Featured Research

from universities, journals, and other organizations

New method allows quantitative nanoscopic imaging through silicon

Date:
October 2, 2013
Source:
University of Texas at Arlington
Summary:
Scientists have figured out how to quantitatively observe cellular processes taking place on so-called "lab on a chip" devices in a silicon environment. The new technology will be useful in drug development as well as disease diagnosis, researchers say.

A team of scientists from The University of Texas at Arlington and MIT has figured out how to quantitatively observe cellular processes taking place on so-called "lab on a chip" devices in a silicon environment.

Related Articles


The new technology will be useful in drug development as well as disease diagnosis, researchers say.

In a paper published in Nature's online journal Scientific Reports, the team said it overcame past limitations on quantitative microscopy through an opaque media by working with a new combination of near infrared light and a technique called quantitative phase imaging. Quantitative phase imaging is about a decade old. It uses shifts in phases of light, not staining techniques, to aid specimen imaging -- earning the term "label-free."

"To the best of our knowledge, this is the first demonstration of quantitative phase imaging of cellular structure and function in silicon environment," said Assistant Professor of Physics Samarendra Mohanty, head of the Biophysics and Physiology Laboratory at UT Arlington and corresponding author on the paper.

The UT Arlington/MIT team was able to prove success in analyzing specimens through a silicon wafer in two instances. In one, they accomplished full-field imaging of the features of red blood cells to nanometer thickness accuracy. In another, they observed dynamic variation of human embryonic kidney cells in response to change in salt concentration. Mohanty believes that his group's current work on near infrared quantitative phase imaging can lead to non-invasive, label-free monitoring of neuronal activities.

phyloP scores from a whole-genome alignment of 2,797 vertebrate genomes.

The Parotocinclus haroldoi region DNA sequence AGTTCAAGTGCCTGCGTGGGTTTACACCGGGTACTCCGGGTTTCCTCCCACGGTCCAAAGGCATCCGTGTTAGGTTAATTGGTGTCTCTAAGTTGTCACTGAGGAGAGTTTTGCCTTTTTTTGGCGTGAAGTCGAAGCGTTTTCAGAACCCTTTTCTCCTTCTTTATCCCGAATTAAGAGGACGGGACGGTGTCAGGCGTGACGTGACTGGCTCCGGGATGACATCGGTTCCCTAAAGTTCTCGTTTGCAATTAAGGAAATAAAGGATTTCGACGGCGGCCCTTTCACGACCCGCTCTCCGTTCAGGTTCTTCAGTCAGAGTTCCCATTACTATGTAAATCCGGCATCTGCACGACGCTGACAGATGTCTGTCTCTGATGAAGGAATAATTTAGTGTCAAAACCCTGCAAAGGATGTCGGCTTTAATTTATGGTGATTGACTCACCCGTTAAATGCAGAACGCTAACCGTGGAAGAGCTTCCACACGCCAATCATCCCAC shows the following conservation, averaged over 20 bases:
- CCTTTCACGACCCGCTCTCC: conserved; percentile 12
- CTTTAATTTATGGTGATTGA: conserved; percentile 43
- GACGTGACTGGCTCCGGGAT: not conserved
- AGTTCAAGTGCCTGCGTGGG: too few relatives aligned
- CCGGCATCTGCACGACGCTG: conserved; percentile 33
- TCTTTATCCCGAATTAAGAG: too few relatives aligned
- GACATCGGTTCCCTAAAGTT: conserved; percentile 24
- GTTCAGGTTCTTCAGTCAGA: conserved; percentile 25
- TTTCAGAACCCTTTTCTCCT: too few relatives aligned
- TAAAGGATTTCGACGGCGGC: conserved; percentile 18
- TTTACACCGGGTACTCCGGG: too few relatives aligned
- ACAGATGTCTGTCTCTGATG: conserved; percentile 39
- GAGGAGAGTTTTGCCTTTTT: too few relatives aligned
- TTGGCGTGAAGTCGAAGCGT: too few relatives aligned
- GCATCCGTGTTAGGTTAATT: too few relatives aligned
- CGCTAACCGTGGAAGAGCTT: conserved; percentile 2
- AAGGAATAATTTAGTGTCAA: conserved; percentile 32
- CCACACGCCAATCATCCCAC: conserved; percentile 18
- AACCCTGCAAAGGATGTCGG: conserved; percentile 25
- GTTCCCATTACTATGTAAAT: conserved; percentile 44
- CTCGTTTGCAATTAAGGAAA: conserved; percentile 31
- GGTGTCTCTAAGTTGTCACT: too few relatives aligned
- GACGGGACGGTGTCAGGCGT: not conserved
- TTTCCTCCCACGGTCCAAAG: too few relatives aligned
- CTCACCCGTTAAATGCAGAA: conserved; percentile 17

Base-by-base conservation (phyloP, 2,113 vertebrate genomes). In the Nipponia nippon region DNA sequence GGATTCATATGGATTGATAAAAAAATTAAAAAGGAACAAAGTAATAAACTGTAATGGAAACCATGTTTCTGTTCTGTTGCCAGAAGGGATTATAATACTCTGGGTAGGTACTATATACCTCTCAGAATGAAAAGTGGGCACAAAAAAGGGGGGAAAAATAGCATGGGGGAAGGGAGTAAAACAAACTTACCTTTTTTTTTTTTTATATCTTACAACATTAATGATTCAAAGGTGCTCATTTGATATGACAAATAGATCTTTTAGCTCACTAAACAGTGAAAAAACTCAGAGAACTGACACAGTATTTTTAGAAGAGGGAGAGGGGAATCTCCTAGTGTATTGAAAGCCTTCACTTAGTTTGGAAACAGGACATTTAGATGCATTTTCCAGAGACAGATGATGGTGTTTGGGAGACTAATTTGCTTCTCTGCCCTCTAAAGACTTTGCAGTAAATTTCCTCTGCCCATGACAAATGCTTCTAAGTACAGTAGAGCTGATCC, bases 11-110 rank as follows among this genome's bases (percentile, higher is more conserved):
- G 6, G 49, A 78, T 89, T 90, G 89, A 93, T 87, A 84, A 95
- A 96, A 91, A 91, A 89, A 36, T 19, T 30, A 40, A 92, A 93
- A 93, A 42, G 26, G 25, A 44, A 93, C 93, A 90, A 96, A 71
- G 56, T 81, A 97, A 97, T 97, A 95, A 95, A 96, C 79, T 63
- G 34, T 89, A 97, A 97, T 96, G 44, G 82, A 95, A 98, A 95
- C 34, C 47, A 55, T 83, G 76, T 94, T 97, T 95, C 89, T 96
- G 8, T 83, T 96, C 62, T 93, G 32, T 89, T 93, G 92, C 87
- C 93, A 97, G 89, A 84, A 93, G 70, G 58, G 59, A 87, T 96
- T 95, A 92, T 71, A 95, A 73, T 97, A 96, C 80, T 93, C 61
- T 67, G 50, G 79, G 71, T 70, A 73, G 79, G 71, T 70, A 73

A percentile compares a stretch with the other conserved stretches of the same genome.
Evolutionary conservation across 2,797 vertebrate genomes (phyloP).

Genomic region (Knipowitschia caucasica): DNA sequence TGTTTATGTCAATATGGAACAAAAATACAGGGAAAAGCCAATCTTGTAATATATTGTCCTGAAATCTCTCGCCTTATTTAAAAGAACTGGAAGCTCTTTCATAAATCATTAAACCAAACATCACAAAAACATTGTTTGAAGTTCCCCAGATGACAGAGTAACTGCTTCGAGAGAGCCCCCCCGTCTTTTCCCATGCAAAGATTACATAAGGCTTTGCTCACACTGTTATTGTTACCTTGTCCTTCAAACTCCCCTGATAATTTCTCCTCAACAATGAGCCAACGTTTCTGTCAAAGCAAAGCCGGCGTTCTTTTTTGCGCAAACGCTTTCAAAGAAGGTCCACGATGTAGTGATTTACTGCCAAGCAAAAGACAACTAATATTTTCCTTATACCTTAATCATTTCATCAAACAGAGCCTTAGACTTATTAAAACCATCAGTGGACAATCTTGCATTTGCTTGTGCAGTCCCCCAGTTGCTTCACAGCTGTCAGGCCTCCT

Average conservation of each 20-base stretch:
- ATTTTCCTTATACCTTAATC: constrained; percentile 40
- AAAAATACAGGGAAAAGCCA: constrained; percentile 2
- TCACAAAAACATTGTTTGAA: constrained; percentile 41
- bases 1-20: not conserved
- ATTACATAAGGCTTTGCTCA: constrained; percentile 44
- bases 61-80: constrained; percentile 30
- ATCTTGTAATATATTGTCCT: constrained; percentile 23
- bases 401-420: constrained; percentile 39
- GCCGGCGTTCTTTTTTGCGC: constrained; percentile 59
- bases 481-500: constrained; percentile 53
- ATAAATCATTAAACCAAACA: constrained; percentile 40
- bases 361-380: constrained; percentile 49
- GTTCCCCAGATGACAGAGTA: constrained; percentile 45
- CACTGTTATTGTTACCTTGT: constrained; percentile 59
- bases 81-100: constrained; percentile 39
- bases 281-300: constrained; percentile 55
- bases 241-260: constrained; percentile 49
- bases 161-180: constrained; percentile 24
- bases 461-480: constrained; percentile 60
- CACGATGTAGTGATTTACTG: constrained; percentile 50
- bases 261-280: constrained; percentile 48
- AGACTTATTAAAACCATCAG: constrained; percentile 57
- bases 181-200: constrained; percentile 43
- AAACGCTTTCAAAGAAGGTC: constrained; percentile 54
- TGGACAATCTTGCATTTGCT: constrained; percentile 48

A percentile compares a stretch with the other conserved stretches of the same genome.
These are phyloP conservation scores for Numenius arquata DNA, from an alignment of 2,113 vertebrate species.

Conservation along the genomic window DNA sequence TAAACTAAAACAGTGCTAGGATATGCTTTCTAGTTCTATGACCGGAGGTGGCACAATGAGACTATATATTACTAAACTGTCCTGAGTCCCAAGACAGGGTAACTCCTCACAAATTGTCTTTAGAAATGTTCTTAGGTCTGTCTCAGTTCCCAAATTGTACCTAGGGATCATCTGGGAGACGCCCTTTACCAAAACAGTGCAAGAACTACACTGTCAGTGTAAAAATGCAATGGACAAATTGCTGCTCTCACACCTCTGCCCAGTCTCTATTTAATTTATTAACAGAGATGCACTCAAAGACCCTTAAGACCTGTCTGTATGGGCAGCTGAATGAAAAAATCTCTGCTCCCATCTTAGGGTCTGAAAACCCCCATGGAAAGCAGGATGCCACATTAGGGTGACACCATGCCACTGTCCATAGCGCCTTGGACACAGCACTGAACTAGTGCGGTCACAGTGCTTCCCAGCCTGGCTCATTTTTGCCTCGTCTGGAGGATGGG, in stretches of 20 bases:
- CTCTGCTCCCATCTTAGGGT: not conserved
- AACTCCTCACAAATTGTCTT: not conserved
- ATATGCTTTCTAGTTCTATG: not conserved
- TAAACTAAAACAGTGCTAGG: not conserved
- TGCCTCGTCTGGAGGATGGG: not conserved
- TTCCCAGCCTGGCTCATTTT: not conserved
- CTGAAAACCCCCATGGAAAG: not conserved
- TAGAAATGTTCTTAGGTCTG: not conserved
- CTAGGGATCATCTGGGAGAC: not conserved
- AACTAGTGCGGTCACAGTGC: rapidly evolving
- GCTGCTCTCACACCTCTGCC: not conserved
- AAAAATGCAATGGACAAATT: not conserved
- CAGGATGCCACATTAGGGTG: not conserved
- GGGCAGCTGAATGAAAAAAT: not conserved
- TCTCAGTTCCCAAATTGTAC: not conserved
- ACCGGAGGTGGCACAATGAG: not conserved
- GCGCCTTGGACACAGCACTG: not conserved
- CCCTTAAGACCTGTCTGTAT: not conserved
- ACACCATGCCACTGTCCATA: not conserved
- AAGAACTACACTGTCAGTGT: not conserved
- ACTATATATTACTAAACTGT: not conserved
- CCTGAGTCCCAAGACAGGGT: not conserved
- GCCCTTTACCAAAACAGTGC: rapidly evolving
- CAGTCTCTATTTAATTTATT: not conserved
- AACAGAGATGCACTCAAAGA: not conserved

Additional co-authors include: Bipin Joshi and Nelson Cardenas, of UT Arlington; and Ishan Barman, Narahara Chari Dingari, Jaqueline S. Soares and Ramachandra R. Dasari, all of MIT.

"Silicon-based micro devices known as labs-on-a-chip are revolutionizing high throughput analysis of cells and molecules for disease diagnosis and screening of drug effects. However, very little progress has been made in the optical characterization of samples in these systems," said Joshi, a recent graduate and lead author on the paper. "The technology we've developed is well-suited to meet this need."

Barman, now an assistant professor at Johns Hopkins University, said the new paper is a prime example of the type of research he hopes to do -- projects pulled by needs of the biomedical community and continually pushing the edge of biophotonic solutions.

"We envision that this significantly expands the visualization possible in silicon based microelectronic and micromechanical devices," he said.


Story Source:

The above story is based on materials provided by University of Texas at Arlington. Note: Materials may be edited for content and length.


Journal Reference:

  1. Bipin Joshi, Ishan Barman, Narahara Chari Dingari, Nelson Cardenas, Jaqueline S. Soares, Ramachandra R. Dasari, Samarendra Mohanty. Label-free route to rapid, nanoscale characterization of cellular structure and dynamics through opaque media. Scientific Reports, 2013; 3 DOI: 10.1038/srep02822